I will never again destroy my creation — that’s God’s promise in the very first book of the Bible.
We have to read everything that comes after that opening book through the lens of that promise.
Our concepts about salvation may change over time. The tools and information we have allowing us to interpret what we are reading in context will hopefully change. But one thing that holds steady is God’s will to save us all. Wisdom’s 11th and 12th chapters are not unusual, but people holding to the truth of God’s totally consistent mercy and love is.
Never know more about evil than you do about good — that was Episcopal priest Morton Kelsey’s advise. And I think we could extend that to say — never fear judgment more than you hope for salvation. Never put more trust in what you and others think the consequences of your failings and shortcomings will be than in the love and mercy of God which endures forever.
I don’t know what happened along the way; I can’t quite make it all come together. Somehow this terrible, horrible judgment stuff became John the Baptist’s legacy to us, but that’s not really what I think he was talking about. Judgment in Scripture is what sets us free — free to be our deepest, truest, best selves. It’s our hope, as unfamiliar as that way of understanding things may be to us.
John is calling the Scribes and Pharisees to a new kind of hope when he says, “Do not presume to say to yourselves we have Abraham and Sarah as our parents, for I tell you God can raise up children to Abraham and Sarah from these stones.”
His warning/his call is about letting go of all the things we think give us privilege or pride of place in either this world or the next, and instead embracing the understanding that it is God who made us all and to whom we all belong. Judgment in the Bible is supposed to set us free from all the things that keep us from being who we really are — simple and honestly, children of the one family of God.
There is no alt-Right in the Reign of God; it’s on earth as it is in heaven, and that only.
There’s no withholding of forgiveness, as the Pope recently called the Church to discover again. God’s mercy knows no bounds.
“We shall all be changed.” That’s the Promise of Scripture (I Cor. 15). Sometimes to get free from whatever it is that keeps us from changing, we just have to relocate, re-position ourselves or what we think a bit. It’s what every one of us did when we came out as either Queer or Queer-supportive. We stopped living in that place of what would people think if they knew who I really was or if I stood up for my nelly or butch friend. We stopped running away in shame or hiding behind the privileges of heteronormativity and turned around and faced our worst fears. That’s what repentance is — turning around; re-positioning ourselves; no longer running from a God who scares us but facing a God who loves us and loves who we really are.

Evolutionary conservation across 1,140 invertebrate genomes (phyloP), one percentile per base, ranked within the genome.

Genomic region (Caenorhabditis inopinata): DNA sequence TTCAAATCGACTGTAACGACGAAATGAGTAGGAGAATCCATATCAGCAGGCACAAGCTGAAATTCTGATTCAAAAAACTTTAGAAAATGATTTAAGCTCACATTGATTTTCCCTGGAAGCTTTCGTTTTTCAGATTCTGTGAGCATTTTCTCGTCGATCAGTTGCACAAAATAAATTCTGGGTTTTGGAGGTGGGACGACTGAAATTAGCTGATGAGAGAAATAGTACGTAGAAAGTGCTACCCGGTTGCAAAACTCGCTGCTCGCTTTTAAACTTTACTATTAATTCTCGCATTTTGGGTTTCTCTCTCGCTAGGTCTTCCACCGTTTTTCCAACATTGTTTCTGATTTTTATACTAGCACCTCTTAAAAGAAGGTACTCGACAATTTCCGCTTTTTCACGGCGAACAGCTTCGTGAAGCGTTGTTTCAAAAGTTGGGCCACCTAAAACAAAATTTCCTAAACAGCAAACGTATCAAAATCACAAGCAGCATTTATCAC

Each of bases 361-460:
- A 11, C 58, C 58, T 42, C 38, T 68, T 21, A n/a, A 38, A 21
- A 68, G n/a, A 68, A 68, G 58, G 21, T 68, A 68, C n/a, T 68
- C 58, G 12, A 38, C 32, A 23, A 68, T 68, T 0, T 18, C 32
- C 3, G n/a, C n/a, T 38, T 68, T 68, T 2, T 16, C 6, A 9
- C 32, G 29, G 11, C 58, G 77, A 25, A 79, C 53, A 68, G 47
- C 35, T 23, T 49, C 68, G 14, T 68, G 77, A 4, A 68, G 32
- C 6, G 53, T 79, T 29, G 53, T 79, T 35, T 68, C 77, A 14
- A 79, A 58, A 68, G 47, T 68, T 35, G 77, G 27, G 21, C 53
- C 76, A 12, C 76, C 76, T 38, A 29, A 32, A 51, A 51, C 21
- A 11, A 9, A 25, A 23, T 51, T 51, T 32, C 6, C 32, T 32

Maybe that’s the Advent question: Is knowing how deeply and profoundly we are loved enough to change our lives, or does only fear hold that power for us? John Mogabgab says that we live our lives stretched between the poles of hoping that knowing how deeply and profoundly we are loved will be enough, and fearing it won’t be.
John is trying to talk to the people gathered around him about choosing to believe that being loved by God matters enough and is powerful enough to change our lives — to help us head in a new direction; to live in a way that levels the playing fields among us.
“Repent, for the Reign of God has come near.” That’s how John’s message starts. It’s possible for God to enter our lives, to get close to us. The real issue is: How possible is it for us to receive that Presence in a way that joins us to Jesus in his mission to seek and save, not search and destroy? How possible is it for us to be close to God?
The Word and Will of God are no big mystery:
Feed the hungry.
Shelter the homeless.
Clothe the naked and care for the sick.
Treat everyone the way you would most like to be treated.
John makes it clear in the parallel version of this text found in Luke.